U2's Spider-Man musical breaks Broadway box office records

The Edge said it's a "proud day" for everyone as the troubled show took £1.8m over nine performances last week

Comments
U2's Spider-Man musical breaks Broadway box office records
Written By

Spider-Man: Turn Off the Dark, a musical written by U2's Bono and The Edge, has broken box office records by taking more money in a single week than any show in Broadway history.  

The stage show took $2.9 million (£1.8 million) over nine performances last week at the 1,930-seat Foxwoods Theatre in New York.  The previous record was held by Wicked, which took $2.2 million (£1.4 million) across eight shows in a week in January 2011.  

The Edge said it was a "proud day" for everyone involved in the production, which at $75 million (£48 million) to bring to fruition is also the most expensive in Broadway history.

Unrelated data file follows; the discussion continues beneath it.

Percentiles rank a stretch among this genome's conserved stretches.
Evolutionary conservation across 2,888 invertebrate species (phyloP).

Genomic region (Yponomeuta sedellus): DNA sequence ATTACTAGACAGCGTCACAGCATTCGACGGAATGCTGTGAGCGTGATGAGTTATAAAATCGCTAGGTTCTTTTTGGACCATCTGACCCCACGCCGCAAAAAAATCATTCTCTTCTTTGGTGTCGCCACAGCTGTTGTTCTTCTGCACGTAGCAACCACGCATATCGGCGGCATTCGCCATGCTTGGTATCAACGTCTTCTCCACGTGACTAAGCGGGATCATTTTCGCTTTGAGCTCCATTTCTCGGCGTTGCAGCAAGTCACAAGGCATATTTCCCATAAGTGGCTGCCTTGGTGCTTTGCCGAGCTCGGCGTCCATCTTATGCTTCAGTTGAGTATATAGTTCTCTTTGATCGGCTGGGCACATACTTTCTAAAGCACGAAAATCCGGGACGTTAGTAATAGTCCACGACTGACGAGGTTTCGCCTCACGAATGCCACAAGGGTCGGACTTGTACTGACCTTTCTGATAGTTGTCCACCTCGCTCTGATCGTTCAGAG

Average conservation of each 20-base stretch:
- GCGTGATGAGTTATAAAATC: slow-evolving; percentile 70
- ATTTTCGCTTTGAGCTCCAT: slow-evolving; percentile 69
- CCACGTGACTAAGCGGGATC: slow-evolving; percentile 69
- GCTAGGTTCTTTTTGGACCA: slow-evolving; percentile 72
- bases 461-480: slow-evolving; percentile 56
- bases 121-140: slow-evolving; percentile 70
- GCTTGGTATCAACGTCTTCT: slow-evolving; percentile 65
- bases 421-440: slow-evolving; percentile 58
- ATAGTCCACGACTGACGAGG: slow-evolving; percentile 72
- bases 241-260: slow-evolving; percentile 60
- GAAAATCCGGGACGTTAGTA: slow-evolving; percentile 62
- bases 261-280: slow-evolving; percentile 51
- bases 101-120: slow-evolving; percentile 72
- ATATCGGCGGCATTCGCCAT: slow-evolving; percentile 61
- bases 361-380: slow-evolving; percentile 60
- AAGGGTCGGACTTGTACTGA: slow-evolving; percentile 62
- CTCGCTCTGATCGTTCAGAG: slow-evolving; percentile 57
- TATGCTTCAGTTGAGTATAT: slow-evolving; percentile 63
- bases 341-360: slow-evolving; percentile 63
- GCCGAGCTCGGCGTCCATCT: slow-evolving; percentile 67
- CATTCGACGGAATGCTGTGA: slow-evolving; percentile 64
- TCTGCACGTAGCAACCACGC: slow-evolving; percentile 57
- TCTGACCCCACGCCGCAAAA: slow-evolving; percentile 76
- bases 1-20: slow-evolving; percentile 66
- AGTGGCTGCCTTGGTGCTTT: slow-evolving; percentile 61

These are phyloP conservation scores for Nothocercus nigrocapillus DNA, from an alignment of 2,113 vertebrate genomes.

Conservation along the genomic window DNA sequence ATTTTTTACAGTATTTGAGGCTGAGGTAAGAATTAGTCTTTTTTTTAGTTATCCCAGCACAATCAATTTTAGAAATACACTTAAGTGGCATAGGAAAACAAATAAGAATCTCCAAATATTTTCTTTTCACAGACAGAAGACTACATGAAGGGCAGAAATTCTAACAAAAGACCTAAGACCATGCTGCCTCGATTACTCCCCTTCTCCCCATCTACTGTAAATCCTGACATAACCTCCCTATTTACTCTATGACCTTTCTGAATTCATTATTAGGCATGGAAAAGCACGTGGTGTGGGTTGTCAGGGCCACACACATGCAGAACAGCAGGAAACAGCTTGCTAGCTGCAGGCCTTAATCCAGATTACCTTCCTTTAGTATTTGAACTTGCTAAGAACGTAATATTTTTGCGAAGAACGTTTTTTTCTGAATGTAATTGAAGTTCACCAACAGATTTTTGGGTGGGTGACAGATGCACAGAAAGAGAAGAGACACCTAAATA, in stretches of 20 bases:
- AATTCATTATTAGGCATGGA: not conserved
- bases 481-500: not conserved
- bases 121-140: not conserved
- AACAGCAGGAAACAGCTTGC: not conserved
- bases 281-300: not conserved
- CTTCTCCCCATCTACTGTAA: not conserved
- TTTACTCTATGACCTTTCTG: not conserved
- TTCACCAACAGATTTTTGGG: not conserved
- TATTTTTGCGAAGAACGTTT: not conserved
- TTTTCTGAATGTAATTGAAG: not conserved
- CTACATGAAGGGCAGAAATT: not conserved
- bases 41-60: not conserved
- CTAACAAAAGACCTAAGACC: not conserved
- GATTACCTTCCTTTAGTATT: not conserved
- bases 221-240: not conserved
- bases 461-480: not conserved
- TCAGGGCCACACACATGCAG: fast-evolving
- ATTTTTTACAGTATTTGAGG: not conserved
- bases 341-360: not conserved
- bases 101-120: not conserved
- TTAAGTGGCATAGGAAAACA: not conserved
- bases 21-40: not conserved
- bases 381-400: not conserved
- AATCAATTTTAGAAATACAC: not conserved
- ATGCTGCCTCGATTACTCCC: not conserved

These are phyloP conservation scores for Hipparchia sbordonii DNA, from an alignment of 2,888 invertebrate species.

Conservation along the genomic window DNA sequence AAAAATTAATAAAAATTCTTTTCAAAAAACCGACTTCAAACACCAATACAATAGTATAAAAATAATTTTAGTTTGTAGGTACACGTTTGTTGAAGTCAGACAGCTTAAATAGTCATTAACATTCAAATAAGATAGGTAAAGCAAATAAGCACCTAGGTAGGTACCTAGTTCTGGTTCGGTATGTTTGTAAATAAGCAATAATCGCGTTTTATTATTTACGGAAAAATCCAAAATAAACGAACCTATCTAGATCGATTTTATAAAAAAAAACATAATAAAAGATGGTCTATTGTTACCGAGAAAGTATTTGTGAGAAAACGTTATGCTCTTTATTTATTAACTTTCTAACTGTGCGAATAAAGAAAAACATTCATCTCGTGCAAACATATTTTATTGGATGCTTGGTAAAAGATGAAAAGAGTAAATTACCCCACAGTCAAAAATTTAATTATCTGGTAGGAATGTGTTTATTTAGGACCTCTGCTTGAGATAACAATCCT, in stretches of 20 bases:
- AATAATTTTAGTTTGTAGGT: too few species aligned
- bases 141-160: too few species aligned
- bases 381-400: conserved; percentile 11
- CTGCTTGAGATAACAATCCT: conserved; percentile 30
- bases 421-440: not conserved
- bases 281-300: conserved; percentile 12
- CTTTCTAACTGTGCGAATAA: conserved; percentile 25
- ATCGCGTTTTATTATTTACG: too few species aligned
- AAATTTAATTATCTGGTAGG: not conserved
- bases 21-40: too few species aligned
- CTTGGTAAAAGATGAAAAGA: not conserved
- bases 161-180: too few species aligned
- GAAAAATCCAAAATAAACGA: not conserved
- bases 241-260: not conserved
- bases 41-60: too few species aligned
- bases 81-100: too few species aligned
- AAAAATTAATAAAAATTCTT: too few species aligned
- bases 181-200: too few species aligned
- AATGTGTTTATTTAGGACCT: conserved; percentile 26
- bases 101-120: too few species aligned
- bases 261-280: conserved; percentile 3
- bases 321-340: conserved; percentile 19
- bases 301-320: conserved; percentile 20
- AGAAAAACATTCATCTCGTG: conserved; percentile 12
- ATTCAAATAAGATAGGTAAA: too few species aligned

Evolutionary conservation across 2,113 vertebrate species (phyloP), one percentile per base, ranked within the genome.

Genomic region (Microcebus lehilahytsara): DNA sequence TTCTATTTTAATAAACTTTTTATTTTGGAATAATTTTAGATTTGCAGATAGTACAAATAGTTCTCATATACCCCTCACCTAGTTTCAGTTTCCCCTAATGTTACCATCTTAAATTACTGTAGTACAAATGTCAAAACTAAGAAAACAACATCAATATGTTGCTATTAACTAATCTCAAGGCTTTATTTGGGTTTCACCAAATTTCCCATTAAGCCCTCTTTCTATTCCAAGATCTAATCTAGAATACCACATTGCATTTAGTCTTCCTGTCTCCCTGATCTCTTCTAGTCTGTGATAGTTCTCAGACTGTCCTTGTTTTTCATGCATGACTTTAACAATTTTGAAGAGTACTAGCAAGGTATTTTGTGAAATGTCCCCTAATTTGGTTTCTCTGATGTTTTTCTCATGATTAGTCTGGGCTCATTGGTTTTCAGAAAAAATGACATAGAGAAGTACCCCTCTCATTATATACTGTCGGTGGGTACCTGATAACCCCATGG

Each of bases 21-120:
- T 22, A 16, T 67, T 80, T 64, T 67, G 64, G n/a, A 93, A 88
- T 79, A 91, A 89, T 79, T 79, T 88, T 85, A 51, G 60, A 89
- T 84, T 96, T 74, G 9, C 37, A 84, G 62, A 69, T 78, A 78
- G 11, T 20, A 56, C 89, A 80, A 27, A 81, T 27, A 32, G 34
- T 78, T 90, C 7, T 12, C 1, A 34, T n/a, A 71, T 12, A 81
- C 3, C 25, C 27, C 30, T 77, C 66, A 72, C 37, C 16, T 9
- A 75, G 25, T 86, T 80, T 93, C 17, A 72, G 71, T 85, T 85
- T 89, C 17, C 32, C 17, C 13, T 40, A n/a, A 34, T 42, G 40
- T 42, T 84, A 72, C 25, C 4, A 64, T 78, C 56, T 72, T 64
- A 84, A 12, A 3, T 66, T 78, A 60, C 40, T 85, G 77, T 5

Despite its record breaking credentials, the musical has had far from an easy run and was dogged with problems well before it first opened in November 2010.  Injuries to actors, delays to the show, the loss of key crew members, royalties disputes and initially poor reviews all hampered the musical before its fortunes began to turn. 

But "for all the problems, there was magic on the stage," said U2 front man Bono.

"Things did get chaotic and messy after our producer, Tony Adams, died. But this week's news has us all giddy again and we are raising our glasses to Tony, to our indefatigable cast, crew, creative - and production team," he added.  

Co-producer Jeremiah Harris, former chairman of Live Nation, who worked alongside Michael Cohl on the project, said they "came into a very difficult situation" when they joined the show.

"We've changed the team. We added players when we needed to. We've moved some players around to different positions. And the success we've had here is the culmination of all those people working hard to get done what we've gotten done," he said.

The production team claim Spider-Man: Turn Off the Dark has been watched by more than 600,000 people in the past year.  

Add new comment